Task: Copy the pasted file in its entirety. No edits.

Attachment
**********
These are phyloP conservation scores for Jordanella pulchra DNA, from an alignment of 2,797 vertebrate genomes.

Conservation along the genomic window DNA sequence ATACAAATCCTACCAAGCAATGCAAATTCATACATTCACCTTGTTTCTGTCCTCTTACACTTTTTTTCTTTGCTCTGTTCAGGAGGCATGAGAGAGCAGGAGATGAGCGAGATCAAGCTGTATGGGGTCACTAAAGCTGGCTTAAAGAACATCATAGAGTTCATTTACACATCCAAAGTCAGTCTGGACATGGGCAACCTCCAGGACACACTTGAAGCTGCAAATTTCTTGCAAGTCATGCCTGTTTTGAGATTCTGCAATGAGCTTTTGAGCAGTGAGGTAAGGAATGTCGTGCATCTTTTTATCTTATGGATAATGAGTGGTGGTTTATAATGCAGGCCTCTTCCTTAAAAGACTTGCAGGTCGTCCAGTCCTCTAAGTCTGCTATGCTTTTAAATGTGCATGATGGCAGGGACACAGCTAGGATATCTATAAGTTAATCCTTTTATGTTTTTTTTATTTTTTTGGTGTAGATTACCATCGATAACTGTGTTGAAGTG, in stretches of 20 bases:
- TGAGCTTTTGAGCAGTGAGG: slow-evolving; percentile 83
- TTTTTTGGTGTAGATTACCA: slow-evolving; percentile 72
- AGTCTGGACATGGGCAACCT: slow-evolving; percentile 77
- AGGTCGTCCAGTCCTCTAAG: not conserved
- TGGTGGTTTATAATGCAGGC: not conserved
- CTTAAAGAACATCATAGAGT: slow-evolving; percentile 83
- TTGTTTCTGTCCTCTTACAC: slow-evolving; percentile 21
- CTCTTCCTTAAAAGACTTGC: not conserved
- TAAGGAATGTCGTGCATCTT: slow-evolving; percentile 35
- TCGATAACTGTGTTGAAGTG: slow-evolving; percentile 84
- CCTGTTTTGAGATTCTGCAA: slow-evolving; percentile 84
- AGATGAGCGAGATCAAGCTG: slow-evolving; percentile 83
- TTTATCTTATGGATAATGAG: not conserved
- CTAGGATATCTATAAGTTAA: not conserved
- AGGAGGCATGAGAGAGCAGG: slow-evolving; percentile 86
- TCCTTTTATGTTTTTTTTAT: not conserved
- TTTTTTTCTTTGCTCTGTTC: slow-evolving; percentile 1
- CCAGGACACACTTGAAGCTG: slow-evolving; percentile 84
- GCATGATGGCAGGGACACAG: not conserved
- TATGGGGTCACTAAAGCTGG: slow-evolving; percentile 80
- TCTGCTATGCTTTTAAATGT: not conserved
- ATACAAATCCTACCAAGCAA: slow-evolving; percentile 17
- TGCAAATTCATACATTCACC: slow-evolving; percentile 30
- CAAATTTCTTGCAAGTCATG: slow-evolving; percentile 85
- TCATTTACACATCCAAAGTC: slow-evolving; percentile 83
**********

These are phyloP conservation scores for Jordanella pulchra DNA, from an alignment of 2,797 vertebrate genomes.

Conservation along the genomic window DNA sequence ATACAAATCCTACCAAGCAATGCAAATTCATACATTCACCTTGTTTCTGTCCTCTTACACTTTTTTTCTTTGCTCTGTTCAGGAGGCATGAGAGAGCAGGAGATGAGCGAGATCAAGCTGTATGGGGTCACTAAAGCTGGCTTAAAGAACATCATAGAGTTCATTTACACATCCAAAGTCAGTCTGGACATGGGCAACCTCCAGGACACACTTGAAGCTGCAAATTTCTTGCAAGTCATGCCTGTTTTGAGATTCTGCAATGAGCTTTTGAGCAGTGAGGTAAGGAATGTCGTGCATCTTTTTATCTTATGGATAATGAGTGGTGGTTTATAATGCAGGCCTCTTCCTTAAAAGACTTGCAGGTCGTCCAGTCCTCTAAGTCTGCTATGCTTTTAAATGTGCATGATGGCAGGGACACAGCTAGGATATCTATAAGTTAATCCTTTTATGTTTTTTTTATTTTTTTGGTGTAGATTACCATCGATAACTGTGTTGAAGTG, in stretches of 20 bases:
- TGAGCTTTTGAGCAGTGAGG: slow-evolving; percentile 83
- TTTTTTGGTGTAGATTACCA: slow-evolving; percentile 72
- AGTCTGGACATGGGCAACCT: slow-evolving; percentile 77
- AGGTCGTCCAGTCCTCTAAG: not conserved
- TGGTGGTTTATAATGCAGGC: not conserved
- CTTAAAGAACATCATAGAGT: slow-evolving; percentile 83
- TTGTTTCTGTCCTCTTACAC: slow-evolving; percentile 21
- CTCTTCCTTAAAAGACTTGC: not conserved
- TAAGGAATGTCGTGCATCTT: slow-evolving; percentile 35
- TCGATAACTGTGTTGAAGTG: slow-evolving; percentile 84
- CCTGTTTTGAGATTCTGCAA: slow-evolving; percentile 84
- AGATGAGCGAGATCAAGCTG: slow-evolving; percentile 83
- TTTATCTTATGGATAATGAG: not conserved
- CTAGGATATCTATAAGTTAA: not conserved
- AGGAGGCATGAGAGAGCAGG: slow-evolving; percentile 86
- TCCTTTTATGTTTTTTTTAT: not conserved
- TTTTTTTCTTTGCTCTGTTC: slow-evolving; percentile 1
- CCAGGACACACTTGAAGCTG: slow-evolving; percentile 84
- GCATGATGGCAGGGACACAG: not conserved
- TATGGGGTCACTAAAGCTGG: slow-evolving; percentile 80
- TCTGCTATGCTTTTAAATGT: not conserved
- ATACAAATCCTACCAAGCAA: slow-evolving; percentile 17
- TGCAAATTCATACATTCACC: slow-evolving; percentile 30
- CAAATTTCTTGCAAGTCATG: slow-evolving; percentile 85
- TCATTTACACATCCAAAGTC: slow-evolving; percentile 83